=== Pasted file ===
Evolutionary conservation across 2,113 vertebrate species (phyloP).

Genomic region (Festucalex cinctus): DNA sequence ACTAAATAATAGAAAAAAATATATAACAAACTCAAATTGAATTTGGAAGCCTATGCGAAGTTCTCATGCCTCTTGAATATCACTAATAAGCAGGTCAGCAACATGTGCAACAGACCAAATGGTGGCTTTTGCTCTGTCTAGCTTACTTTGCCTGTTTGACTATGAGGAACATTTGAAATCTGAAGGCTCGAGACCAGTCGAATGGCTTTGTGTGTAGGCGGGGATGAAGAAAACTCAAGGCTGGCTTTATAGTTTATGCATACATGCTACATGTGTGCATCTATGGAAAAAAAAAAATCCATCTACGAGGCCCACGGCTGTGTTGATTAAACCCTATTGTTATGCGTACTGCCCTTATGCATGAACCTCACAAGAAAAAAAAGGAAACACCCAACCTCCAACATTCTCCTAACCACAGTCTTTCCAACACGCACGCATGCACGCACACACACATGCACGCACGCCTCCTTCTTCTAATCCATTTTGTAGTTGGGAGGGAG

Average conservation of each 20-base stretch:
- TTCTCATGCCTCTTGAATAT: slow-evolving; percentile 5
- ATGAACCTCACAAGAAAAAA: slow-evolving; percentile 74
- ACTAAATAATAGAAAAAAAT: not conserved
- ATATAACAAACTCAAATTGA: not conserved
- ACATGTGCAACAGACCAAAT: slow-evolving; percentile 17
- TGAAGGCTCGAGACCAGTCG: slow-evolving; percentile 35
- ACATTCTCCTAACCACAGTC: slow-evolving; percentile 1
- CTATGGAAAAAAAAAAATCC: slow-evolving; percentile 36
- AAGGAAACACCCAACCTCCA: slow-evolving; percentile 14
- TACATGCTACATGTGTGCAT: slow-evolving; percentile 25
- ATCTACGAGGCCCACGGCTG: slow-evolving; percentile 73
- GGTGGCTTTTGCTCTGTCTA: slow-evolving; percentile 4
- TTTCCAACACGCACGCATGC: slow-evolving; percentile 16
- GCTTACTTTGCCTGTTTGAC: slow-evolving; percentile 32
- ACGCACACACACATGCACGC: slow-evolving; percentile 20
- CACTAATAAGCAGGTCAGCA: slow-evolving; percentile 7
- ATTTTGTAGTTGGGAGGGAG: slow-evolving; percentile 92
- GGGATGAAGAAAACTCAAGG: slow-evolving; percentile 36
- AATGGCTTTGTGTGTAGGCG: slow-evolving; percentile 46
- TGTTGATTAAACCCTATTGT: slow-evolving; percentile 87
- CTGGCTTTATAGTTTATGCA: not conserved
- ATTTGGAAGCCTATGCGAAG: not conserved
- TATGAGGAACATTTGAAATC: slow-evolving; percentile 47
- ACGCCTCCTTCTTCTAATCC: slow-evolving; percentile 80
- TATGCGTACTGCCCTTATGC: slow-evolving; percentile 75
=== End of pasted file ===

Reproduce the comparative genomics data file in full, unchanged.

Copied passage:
Evolutionary conservation across 2,113 vertebrate species (phyloP).

Genomic region (Festucalex cinctus): DNA sequence ACTAAATAATAGAAAAAAATATATAACAAACTCAAATTGAATTTGGAAGCCTATGCGAAGTTCTCATGCCTCTTGAATATCACTAATAAGCAGGTCAGCAACATGTGCAACAGACCAAATGGTGGCTTTTGCTCTGTCTAGCTTACTTTGCCTGTTTGACTATGAGGAACATTTGAAATCTGAAGGCTCGAGACCAGTCGAATGGCTTTGTGTGTAGGCGGGGATGAAGAAAACTCAAGGCTGGCTTTATAGTTTATGCATACATGCTACATGTGTGCATCTATGGAAAAAAAAAAATCCATCTACGAGGCCCACGGCTGTGTTGATTAAACCCTATTGTTATGCGTACTGCCCTTATGCATGAACCTCACAAGAAAAAAAAGGAAACACCCAACCTCCAACATTCTCCTAACCACAGTCTTTCCAACACGCACGCATGCACGCACACACACATGCACGCACGCCTCCTTCTTCTAATCCATTTTGTAGTTGGGAGGGAG

Average conservation of each 20-base stretch:
- TTCTCATGCCTCTTGAATAT: slow-evolving; percentile 5
- ATGAACCTCACAAGAAAAAA: slow-evolving; percentile 74
- ACTAAATAATAGAAAAAAAT: not conserved
- ATATAACAAACTCAAATTGA: not conserved
- ACATGTGCAACAGACCAAAT: slow-evolving; percentile 17
- TGAAGGCTCGAGACCAGTCG: slow-evolving; percentile 35
- ACATTCTCCTAACCACAGTC: slow-evolving; percentile 1
- CTATGGAAAAAAAAAAATCC: slow-evolving; percentile 36
- AAGGAAACACCCAACCTCCA: slow-evolving; percentile 14
- TACATGCTACATGTGTGCAT: slow-evolving; percentile 25
- ATCTACGAGGCCCACGGCTG: slow-evolving; percentile 73
- GGTGGCTTTTGCTCTGTCTA: slow-evolving; percentile 4
- TTTCCAACACGCACGCATGC: slow-evolving; percentile 16
- GCTTACTTTGCCTGTTTGAC: slow-evolving; percentile 32
- ACGCACACACACATGCACGC: slow-evolving; percentile 20
- CACTAATAAGCAGGTCAGCA: slow-evolving; percentile 7
- ATTTTGTAGTTGGGAGGGAG: slow-evolving; percentile 92
- GGGATGAAGAAAACTCAAGG: slow-evolving; percentile 36
- AATGGCTTTGTGTGTAGGCG: slow-evolving; percentile 46
- TGTTGATTAAACCCTATTGT: slow-evolving; percentile 87
- CTGGCTTTATAGTTTATGCA: not conserved
- ATTTGGAAGCCTATGCGAAG: not conserved
- TATGAGGAACATTTGAAATC: slow-evolving; percentile 47
- ACGCCTCCTTCTTCTAATCC: slow-evolving; percentile 80
- TATGCGTACTGCCCTTATGC: slow-evolving; percentile 75